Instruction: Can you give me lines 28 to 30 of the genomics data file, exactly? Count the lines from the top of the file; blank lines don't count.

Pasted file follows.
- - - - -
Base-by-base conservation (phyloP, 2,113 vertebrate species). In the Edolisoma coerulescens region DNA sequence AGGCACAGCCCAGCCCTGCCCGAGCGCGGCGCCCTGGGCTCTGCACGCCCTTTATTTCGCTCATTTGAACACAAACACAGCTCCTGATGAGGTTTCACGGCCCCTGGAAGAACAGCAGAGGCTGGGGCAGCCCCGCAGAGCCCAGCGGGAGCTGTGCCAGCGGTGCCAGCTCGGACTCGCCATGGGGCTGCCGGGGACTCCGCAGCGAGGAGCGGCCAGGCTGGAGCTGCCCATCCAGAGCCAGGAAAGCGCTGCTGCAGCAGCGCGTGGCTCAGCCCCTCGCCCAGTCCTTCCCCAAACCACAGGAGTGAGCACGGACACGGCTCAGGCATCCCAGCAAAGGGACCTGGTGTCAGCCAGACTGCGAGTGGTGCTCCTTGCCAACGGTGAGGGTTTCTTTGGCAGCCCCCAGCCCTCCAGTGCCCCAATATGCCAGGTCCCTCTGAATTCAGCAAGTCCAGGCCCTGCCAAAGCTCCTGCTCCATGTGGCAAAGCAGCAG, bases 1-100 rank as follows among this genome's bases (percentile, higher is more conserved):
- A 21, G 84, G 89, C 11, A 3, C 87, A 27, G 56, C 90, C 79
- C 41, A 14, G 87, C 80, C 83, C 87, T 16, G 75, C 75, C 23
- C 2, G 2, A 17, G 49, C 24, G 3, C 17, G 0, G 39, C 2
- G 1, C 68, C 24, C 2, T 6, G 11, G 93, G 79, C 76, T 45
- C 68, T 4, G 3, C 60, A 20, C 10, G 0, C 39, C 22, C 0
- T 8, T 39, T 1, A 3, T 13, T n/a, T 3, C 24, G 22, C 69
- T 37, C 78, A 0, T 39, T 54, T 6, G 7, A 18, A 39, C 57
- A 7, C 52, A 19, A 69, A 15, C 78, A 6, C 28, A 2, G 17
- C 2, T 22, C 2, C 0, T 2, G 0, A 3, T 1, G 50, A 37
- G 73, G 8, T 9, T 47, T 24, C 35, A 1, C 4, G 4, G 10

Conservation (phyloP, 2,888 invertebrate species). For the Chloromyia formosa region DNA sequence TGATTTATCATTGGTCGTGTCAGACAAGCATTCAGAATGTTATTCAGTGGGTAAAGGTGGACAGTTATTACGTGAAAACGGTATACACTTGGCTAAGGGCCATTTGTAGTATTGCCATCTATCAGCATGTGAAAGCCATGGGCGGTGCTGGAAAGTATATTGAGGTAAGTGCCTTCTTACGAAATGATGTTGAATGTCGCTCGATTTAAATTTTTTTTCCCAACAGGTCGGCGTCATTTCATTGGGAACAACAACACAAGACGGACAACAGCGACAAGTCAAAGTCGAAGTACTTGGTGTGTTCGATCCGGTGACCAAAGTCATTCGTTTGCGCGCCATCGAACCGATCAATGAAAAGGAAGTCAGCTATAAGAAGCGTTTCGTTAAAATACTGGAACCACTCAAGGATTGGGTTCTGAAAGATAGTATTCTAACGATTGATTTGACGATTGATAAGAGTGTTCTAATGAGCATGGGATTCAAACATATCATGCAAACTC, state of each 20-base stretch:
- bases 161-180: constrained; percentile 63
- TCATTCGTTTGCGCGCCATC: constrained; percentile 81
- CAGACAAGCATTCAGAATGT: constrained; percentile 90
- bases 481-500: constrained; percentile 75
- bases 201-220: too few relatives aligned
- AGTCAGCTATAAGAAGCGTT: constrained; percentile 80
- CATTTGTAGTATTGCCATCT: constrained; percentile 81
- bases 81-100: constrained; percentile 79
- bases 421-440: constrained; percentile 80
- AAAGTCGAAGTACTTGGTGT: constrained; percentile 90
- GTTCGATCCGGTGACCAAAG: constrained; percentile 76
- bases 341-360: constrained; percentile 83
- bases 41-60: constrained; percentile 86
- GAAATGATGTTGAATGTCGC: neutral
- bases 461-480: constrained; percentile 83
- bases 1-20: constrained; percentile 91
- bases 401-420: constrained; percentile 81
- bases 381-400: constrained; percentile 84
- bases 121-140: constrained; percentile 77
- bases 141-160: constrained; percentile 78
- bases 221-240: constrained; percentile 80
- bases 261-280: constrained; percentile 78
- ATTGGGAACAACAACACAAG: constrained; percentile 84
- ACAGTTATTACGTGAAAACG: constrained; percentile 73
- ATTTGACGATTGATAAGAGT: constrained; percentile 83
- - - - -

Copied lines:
- bases 1-20: constrained; percentile 91
- bases 401-420: constrained; percentile 81
- bases 381-400: constrained; percentile 84